Provide young people with new skills that will meet the needs of a 21st-century labour market, African Development Bank report urges.
African Development Bank President Akinwumi Adesina said the youth must be prepared for the jobs of the future not the jobs of the past.
“Given the fast pace of change, driven by the 4th industrial revolution – from artificial intelligence to robotics, machine learning, quantum computing – Africa must invest more in re-directing and re-skilling its labour force, and especially the youth, to effectively participate,” the Bank president said.
According to the African Economic Outlook report, two-thirds of Africa’s youth are either overeducated or undereducated.
Youth unemployment is rising annually with 12 million graduates entering the labour market each year and only 3 million of them getting jobs therefore, youth unemployment must be given top priority.
The African Economic Outlook report indicates that the mismatch of skill and education affect youth labour productivity indirectly through job satisfaction, wages and job searching. Overeducated African youth on average earn, 18 per cent less than the ones with the same level of education working in jobs that match their education.
Youth who believe they are over skilled for jobs are 3.4 per cent less likely to be satisfied with current jobs and maybe less productive.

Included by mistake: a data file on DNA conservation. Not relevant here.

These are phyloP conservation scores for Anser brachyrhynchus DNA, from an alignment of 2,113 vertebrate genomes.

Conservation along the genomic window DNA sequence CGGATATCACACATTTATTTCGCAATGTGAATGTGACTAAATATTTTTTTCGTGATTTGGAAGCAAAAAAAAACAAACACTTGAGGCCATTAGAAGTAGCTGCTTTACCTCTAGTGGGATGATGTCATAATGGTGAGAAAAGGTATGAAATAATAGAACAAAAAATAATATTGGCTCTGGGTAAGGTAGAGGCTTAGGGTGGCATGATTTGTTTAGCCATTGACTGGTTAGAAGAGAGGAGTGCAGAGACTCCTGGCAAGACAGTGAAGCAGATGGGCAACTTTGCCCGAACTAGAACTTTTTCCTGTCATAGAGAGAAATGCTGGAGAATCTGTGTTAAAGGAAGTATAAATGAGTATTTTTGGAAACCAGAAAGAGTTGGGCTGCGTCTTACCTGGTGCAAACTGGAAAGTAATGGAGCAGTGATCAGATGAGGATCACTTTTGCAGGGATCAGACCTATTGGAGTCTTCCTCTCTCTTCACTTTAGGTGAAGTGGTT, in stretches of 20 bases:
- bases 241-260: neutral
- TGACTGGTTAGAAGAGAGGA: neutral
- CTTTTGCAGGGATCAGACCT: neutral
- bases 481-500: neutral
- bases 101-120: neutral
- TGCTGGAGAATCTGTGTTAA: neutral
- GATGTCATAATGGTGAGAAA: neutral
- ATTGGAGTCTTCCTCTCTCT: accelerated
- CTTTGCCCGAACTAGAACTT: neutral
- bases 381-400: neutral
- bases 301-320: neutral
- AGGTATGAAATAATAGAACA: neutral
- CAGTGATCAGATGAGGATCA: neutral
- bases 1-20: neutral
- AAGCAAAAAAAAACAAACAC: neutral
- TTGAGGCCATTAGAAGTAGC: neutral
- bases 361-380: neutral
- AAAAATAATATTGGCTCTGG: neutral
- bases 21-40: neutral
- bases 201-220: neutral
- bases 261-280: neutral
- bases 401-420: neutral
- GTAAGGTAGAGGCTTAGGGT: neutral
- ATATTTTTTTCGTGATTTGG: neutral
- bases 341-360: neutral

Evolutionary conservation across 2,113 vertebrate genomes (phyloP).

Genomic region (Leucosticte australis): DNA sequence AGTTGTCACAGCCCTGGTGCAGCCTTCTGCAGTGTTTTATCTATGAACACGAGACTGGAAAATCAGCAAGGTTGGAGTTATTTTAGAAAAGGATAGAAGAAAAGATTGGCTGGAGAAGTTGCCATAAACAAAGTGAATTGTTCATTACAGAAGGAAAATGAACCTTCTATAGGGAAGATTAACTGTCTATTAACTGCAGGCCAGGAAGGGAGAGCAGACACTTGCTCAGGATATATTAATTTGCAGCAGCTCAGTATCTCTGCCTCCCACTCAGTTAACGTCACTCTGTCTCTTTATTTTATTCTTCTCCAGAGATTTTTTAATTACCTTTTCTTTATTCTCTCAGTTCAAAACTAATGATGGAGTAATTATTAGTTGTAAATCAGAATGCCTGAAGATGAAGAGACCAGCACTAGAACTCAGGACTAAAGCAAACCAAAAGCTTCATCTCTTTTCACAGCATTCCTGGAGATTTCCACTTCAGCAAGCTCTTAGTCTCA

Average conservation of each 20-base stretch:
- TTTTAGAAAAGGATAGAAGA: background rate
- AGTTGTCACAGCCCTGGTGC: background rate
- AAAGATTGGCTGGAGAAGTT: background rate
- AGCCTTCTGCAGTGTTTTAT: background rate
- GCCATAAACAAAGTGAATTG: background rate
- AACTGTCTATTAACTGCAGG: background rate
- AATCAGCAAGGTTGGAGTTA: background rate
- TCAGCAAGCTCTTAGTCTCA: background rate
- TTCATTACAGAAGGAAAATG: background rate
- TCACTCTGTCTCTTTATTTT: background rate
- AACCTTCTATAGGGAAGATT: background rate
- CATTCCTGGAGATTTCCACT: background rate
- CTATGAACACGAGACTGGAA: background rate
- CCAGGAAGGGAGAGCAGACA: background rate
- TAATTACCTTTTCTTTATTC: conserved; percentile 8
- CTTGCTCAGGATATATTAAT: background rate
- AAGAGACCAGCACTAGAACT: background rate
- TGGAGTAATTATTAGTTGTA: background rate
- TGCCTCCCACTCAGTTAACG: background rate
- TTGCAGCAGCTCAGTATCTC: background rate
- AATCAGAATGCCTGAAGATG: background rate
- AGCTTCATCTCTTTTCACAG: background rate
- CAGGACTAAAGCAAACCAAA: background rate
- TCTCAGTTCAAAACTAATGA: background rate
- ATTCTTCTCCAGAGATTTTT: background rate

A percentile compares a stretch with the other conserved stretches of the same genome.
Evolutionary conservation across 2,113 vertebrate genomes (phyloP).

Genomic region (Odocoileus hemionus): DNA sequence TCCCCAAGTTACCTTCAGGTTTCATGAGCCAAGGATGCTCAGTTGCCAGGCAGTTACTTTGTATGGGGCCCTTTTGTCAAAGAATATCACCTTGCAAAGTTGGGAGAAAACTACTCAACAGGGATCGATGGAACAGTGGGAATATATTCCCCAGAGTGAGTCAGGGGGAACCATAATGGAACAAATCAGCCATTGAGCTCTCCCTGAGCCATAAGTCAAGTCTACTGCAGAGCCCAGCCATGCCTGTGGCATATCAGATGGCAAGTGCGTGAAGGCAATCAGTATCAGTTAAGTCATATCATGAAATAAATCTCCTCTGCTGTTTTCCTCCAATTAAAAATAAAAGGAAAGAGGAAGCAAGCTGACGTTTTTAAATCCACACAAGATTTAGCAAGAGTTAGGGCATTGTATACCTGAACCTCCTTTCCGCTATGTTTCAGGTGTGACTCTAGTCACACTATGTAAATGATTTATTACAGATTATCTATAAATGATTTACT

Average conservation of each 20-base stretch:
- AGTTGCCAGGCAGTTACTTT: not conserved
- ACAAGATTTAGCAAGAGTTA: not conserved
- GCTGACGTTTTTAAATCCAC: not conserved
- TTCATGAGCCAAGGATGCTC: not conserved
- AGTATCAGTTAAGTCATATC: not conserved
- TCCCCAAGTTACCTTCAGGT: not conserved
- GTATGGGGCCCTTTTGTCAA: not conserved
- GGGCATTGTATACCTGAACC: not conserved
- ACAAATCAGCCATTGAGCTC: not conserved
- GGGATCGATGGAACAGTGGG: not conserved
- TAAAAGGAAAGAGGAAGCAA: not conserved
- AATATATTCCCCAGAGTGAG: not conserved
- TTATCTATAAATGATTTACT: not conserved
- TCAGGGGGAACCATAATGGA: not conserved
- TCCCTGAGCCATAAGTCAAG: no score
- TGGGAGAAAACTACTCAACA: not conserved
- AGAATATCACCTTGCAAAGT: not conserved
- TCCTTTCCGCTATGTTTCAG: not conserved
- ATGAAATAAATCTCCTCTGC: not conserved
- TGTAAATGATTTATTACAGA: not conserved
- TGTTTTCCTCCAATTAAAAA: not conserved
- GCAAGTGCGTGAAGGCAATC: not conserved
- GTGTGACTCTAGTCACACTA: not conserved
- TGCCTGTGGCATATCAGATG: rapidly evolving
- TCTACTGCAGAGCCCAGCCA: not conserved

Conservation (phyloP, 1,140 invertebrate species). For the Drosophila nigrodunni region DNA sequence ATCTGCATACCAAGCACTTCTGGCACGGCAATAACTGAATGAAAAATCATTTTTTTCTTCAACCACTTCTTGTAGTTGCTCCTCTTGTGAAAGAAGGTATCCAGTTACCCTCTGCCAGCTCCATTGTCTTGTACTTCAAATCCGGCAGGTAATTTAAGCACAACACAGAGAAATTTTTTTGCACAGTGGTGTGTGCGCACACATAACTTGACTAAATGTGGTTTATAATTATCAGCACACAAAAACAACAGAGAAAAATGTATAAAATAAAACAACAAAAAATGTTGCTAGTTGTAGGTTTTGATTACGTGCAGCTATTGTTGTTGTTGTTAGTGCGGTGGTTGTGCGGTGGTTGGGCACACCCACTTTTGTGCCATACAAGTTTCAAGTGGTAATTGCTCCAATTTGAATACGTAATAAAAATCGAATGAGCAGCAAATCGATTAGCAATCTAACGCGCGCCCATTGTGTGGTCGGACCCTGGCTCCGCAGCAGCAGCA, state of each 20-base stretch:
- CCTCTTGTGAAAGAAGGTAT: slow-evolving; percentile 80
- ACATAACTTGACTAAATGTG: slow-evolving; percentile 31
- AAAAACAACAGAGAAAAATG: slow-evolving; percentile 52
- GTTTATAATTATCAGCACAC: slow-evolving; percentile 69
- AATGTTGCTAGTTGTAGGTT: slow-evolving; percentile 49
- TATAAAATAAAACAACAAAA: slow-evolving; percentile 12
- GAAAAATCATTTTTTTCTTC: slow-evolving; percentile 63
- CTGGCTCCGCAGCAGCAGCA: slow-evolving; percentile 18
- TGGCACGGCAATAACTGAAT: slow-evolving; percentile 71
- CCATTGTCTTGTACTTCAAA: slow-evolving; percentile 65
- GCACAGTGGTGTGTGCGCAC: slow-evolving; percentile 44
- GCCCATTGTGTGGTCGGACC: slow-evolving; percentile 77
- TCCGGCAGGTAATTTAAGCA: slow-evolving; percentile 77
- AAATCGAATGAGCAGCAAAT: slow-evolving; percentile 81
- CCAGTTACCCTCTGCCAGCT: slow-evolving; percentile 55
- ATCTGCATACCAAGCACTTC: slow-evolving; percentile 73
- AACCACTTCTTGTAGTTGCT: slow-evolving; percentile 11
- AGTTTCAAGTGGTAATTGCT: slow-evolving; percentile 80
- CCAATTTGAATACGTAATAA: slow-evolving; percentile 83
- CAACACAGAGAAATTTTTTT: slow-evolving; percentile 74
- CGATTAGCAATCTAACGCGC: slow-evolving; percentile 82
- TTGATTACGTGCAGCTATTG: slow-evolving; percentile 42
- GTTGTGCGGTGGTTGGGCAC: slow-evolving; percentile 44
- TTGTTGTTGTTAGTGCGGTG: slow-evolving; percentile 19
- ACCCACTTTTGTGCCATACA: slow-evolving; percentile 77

The report contains several recommendations for negative trends reversal and creating adequate and productive workforces. These include designing national strategies for education and skills development that include school dropouts, young people, workers in the informal economy and in economically and socially disadvantaged groups.
“African countries can achieve universal primary enrollment by just improving the efficiency of education spending. Investing in education and infrastructure offers a greater growth payoff than investing exclusively in either,” said Hanan Morsy, the Bank’s Director of Macroeconomic Policy, Forecasting and Research.
Through its support to scientific centres of excellence, such as the African University of Science and Technology the African Development Bank is helping address Africa’s skills gap.